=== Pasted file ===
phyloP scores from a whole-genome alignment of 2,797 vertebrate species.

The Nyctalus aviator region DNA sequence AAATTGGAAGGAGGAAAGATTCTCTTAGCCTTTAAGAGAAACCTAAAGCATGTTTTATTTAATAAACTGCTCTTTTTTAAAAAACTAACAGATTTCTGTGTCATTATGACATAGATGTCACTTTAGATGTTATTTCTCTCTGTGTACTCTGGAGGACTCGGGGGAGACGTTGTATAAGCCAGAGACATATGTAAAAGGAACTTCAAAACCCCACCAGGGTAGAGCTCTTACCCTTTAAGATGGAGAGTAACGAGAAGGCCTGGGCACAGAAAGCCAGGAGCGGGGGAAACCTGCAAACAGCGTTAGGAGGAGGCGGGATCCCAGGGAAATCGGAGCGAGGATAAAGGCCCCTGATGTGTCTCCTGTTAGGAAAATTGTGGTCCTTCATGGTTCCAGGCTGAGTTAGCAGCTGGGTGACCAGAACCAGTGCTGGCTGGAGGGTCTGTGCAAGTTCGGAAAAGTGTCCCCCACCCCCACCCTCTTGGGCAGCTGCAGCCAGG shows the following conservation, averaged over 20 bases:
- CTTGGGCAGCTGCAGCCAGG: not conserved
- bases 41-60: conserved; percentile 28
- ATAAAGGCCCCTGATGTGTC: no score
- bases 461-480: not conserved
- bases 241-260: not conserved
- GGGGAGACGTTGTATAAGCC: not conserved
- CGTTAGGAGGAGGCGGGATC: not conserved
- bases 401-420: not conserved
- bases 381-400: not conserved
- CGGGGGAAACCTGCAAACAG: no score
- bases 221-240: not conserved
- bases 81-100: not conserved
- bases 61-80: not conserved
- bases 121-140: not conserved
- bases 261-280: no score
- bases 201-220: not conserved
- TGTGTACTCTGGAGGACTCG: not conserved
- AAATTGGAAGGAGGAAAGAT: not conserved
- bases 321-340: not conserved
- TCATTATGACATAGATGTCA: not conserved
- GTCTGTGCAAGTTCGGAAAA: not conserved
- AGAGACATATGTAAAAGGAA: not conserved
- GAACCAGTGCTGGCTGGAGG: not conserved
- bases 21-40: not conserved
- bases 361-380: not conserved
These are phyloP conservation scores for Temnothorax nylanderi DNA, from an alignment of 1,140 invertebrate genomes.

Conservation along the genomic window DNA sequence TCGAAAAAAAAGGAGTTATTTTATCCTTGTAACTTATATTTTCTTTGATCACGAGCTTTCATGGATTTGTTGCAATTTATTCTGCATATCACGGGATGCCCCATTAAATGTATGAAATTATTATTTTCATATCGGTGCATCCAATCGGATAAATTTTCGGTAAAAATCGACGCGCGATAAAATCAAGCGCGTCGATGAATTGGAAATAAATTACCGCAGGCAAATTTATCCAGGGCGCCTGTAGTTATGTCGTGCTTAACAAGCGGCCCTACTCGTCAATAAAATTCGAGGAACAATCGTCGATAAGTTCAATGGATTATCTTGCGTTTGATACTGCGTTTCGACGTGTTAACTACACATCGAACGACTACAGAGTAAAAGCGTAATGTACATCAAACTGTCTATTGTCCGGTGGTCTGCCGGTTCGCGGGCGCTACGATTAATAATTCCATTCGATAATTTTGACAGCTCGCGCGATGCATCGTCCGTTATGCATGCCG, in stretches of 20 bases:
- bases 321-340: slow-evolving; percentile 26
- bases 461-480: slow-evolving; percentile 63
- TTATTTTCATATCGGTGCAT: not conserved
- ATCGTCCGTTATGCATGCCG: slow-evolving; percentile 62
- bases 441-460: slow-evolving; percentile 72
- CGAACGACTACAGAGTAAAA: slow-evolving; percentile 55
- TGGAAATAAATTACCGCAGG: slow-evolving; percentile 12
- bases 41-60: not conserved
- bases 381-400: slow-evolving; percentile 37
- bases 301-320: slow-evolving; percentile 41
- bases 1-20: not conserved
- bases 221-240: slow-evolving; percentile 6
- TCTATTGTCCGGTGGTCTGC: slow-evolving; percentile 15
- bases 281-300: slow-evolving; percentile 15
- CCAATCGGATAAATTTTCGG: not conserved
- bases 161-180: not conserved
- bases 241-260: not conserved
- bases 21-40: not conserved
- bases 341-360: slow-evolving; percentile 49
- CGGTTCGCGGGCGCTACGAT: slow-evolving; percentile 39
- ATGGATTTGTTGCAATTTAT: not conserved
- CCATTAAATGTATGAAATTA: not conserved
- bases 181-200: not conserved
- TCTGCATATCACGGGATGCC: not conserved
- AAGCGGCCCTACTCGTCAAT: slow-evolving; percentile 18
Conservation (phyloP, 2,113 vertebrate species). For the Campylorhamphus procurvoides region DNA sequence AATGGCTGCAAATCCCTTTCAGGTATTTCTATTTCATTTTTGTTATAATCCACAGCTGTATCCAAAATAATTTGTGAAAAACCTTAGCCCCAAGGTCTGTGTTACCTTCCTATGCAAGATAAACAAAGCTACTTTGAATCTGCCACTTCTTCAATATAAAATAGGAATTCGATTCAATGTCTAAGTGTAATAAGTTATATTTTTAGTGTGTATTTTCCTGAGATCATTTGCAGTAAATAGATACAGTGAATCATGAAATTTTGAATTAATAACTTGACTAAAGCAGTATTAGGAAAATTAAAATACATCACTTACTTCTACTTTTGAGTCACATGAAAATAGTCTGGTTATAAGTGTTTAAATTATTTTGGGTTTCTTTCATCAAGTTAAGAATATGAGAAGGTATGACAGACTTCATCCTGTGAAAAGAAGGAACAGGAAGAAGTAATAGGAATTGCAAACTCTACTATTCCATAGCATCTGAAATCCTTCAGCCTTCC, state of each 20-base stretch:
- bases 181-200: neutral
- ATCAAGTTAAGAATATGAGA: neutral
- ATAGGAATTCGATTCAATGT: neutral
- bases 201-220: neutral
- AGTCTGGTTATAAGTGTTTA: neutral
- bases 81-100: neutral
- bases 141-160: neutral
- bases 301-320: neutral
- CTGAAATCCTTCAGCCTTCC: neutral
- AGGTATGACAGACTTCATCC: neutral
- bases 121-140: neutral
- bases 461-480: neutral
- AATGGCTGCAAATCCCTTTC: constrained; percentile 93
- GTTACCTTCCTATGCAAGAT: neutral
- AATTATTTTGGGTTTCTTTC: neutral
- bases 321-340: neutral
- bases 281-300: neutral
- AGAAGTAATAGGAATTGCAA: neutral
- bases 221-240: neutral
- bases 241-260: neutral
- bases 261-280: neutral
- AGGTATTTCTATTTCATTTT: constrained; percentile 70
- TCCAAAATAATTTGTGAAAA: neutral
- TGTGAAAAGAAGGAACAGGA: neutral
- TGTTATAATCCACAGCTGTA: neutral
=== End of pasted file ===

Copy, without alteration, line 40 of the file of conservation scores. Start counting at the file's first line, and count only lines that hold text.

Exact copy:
- bases 1-20: not conserved